Ebay (NASDAQ:EBAY) CEO John Donahoe isn't really against online sales taxes. At least that's what he was insisting from the stage at an industry conference on Tuesday (May 2), according to All Things D. "We're not against an Internet sales tax," Donahoe told the Fortune Brainstorm Green conference. "But the Internet sales tax has to work."
By that, Donahoe means that the "Marketplace Fairness Act" that is expected to be passed by the U.S. Senate next week needs to be amended so that small merchants doing less than $10 million in out-of-state business should be exempt from having to collect out-of-state sales taxes. The Senate bill sets a $1 million exemption.
Is this a change of heart on Donahoe's part? Ebay has led the opposition to online sales taxes ever since Amazon (NASDAQ:AMZN)—which originally fought online taxes at every turn—switched sides in 2011. Less than two weeks ago, eBay sent out emails to at least 40 million of its users and sellers, lobbying against the bill. If this is a change in Donahoe's position, it's a sudden one.
But that seems unlikely. That $10 million exemption line is already likely to be added to the bill in order to get it through the U.S. House of Representatives' Ways and Means Committee, whose chairman, Rep. Dave Camp, has also pushed for the $10 million threshold. Donahoe knows that. But Donahoe also knows that out-of-state online sales tax collection could get very messy for eBay, since it's a prime source of information on how much sellers have sold, regardless of whether the cap is $1 million or $10 million.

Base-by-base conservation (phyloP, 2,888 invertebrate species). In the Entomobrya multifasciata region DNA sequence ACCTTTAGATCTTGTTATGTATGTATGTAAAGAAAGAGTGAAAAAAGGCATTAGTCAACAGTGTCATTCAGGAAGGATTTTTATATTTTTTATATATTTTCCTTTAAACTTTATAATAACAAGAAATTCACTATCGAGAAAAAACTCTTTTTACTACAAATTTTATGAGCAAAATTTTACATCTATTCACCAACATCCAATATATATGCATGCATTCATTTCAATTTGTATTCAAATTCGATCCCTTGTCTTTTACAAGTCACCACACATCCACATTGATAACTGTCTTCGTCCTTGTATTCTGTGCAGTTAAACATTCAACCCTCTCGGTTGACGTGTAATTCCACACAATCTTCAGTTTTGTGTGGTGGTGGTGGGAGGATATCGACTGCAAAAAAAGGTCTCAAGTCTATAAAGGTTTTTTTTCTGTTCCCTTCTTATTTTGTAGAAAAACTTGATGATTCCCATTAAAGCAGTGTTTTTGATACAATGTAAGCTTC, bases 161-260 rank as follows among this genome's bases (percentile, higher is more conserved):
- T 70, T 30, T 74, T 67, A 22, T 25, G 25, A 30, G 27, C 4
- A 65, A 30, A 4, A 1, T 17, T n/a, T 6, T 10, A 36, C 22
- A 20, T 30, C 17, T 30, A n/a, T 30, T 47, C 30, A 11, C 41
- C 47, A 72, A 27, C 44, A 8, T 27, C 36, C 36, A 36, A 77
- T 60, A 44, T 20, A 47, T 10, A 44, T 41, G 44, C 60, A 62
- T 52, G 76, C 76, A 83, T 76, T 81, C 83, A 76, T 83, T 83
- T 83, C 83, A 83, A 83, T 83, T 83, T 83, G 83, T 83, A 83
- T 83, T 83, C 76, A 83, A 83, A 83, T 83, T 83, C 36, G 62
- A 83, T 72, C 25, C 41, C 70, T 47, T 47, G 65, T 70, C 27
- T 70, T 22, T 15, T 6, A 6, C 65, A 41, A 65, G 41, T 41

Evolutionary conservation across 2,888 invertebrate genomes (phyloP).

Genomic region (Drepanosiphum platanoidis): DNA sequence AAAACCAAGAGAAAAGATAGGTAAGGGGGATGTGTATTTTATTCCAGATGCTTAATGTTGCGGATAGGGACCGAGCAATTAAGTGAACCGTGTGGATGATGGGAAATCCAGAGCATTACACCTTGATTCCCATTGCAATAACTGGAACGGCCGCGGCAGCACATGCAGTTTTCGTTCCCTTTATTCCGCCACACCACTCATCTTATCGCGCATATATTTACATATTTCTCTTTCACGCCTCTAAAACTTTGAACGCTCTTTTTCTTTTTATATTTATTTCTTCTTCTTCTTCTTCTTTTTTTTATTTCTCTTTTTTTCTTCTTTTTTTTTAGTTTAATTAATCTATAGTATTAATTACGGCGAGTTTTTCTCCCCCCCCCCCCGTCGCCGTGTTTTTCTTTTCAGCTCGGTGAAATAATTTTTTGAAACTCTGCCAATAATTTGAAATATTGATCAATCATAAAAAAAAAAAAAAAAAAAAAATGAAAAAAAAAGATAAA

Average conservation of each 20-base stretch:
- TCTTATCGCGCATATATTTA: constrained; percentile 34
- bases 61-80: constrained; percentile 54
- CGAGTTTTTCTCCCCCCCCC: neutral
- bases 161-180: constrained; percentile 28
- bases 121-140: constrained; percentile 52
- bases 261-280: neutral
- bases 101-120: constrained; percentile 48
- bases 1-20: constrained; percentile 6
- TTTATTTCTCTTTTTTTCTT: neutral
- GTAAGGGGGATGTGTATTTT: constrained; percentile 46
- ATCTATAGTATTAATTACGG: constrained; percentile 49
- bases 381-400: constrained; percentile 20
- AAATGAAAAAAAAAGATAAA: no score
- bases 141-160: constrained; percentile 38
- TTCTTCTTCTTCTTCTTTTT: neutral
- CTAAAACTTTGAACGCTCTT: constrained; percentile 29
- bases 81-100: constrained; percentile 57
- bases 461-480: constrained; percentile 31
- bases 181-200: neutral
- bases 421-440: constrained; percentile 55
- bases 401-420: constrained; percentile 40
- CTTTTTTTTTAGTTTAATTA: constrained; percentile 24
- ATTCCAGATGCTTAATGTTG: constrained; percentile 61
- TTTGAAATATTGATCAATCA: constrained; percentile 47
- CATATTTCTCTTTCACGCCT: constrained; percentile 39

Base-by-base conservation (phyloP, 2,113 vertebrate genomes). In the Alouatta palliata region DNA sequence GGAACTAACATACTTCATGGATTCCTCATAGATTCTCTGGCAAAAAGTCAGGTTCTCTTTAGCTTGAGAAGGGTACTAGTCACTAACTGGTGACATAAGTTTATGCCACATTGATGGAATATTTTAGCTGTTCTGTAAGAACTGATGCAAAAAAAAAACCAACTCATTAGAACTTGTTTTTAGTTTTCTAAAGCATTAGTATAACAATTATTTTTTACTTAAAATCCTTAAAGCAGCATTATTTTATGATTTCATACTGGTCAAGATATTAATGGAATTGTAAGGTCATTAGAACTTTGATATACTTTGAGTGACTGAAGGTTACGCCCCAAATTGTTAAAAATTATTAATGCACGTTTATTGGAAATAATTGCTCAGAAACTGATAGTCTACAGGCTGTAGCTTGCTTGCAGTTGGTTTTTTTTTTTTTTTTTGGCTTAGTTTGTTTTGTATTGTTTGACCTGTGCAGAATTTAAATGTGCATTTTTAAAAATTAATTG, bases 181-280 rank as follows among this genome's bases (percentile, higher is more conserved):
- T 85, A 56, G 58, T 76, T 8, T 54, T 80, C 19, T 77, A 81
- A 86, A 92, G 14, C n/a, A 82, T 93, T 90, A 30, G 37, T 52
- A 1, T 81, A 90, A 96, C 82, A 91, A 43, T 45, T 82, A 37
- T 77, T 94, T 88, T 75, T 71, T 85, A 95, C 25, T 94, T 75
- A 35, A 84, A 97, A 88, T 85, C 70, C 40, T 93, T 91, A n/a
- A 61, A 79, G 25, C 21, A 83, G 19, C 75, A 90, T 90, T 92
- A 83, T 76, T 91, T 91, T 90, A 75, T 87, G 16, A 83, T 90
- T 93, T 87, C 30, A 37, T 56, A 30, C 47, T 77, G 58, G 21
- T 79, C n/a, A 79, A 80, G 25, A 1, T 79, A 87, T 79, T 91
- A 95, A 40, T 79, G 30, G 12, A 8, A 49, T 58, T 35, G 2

And while sellers may have to deal with as many as 46 sales-tax-collecting states, eBay is guaranteed to get information demands from them all. And that's all on top of any direct hit to eBay's marketplace and auction businesses.
For the record, eBay sales in California are already liable for sales tax. According to the San Francisco Chronicle, that apparently hasn't hurt eBay's business in its home state. And when the law to impose the taxes was working its way through the state legislature, eBay was pushing for a $1 million exemption (it ended up with $500,000).
Still, it's easy enough for Donahoe to clear up any confusion around how he feels about online sales taxes. All he needs to do is wait until the U.S. House raises the exemption to $10 million, then announce that eBay fully supports the law and will lobby to get it passed.
We'll all be watching to see if that ever happens.
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